September 5

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Podcast Episode - Day in Technology History

Day in Tech History: September 5th


The last IBM 7030, or STRETCH, mainframe computer still in operating is decommissioned at Brigham Young University in Utah. Stretch was the result of an intensive 1955 IBM R&D project aimed at building a super-computer one hundred to two hundred times as powerful as anything yet built. However, it failed to meet expectations, though it was the fastest computer in the world from 1961 until 1964.


Neal Patrick of The 414s appears on the cover of the September 5, 1983 issue of Newsweek, which features the cover story “Beware: Hackers at play.” The issue marks the popularization of the term “hacker” and the first use of the word by the mainstream media in the pejorative sense.


The website of the C-Span cable network is defaced by the “United Loan Gunmen”.


AMD unveils the 750 MHz Duron processor, featuring a 64KB level-2 cache, a 200MHz front side bus. Price: US$181 each

Compaq Computer discontinues the ProSignia line of personal computers, expanding the DeskPro and Armada lines in its place. Raymond Torricelli (”rolex”), age twenty-one, of New Rochelle, New York is sentenced to four months in prison for hacking into two computers owned by NASA’s Jet Propulsion Laboratory in 1998 and using one of them to host Internet chat rooms devoted to hacking. Rolex was a member of the hacking group #conflict, which is best known for electronically altering the results of the annual MTV Movie Awards. In addition to the unauthorized use of a government computer, over 76,000 discrete stolen passwords are discovered on Raymond’s personal computer.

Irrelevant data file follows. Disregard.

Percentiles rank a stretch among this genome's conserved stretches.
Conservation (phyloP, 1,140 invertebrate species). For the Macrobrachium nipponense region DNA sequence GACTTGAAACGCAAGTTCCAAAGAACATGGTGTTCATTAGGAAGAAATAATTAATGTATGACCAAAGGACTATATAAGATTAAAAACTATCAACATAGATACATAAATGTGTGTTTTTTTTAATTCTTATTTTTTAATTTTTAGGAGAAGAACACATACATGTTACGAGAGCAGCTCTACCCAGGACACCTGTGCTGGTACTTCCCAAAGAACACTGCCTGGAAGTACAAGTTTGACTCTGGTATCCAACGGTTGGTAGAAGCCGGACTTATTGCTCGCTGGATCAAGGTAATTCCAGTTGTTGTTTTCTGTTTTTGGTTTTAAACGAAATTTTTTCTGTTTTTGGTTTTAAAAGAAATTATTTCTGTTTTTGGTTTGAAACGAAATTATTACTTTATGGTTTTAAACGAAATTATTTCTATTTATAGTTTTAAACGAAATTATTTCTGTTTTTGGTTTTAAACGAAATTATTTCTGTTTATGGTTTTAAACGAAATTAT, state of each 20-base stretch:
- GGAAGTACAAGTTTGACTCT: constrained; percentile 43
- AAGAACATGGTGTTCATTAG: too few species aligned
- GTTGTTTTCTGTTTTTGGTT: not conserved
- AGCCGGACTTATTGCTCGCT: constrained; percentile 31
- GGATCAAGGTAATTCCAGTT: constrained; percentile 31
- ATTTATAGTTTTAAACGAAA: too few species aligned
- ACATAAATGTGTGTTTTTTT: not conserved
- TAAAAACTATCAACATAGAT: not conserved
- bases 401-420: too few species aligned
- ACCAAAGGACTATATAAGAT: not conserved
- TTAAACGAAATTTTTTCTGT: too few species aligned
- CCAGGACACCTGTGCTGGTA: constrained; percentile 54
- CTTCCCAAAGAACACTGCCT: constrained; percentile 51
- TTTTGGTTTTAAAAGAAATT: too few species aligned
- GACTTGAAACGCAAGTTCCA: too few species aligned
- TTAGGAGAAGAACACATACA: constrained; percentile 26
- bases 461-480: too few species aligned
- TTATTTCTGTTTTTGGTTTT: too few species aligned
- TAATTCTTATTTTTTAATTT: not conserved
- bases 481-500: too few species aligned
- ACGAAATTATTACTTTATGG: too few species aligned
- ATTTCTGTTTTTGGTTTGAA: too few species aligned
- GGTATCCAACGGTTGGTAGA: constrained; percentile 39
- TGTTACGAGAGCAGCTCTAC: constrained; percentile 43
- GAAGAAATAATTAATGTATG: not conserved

Version 1.6 of the Python programming language is released.


Dan Diobanu, age 24, of Romania is arrested by the Iasi Centre for Combat Against the Organized Crime and Drug Enforcement for creating and releasing the Blaster-F worm. Read more about the worm at Symantec. According to Romanian antivirus vendor BitDefender, the student followed in the footsteps of Jeffrey Lee Parson, the alleged creator of the Blaster.B worm, by inserting his nickname and other personal information in the worm’s code prior to its being released.


Bill Zeller released myTunes Redux which allows users to download music through iTunes, overcoming the restrictions built into program by Apple Computer, which only allows music to be streamed. It also adds a few features to iTunes, such as the ability to search everything on the network at once, keyboard shortcuts, and cover art searches.


Roxio releases version 9.0 of the Easy Media Creator optical disc authoring software for Windows.

Version 1.0 of Iron Python, an implementation of the Python programming language, for Mono and .NET development created by Jim Hugunin, is released as part of Microsoft’s Shared Source initiative. IronPython is written entirely in C#, although some of its code is automatically generated by a code generator written in Python. Visit the project’s current official website.


Facebook opens up its search to non-facebook members.

Henri Richard, who headed AMD’s sales and marketing, left AMD a month before and on this day joined another semiconductor company - Freescale Semiconductor. Also, AMD reorganized its sales and marketing division so regional executives report directly to the chief executive's office. filed suit against for trademark infringement on the grounds that the two names and business models are too similar and will create confusion in the market.


We saw the first of two commercials with Jerry Seinfeld bantering with Bill Gates on Windows. My favorite is still the “Brady Bunch” commercial.

Google forms “Open Social Foundation”

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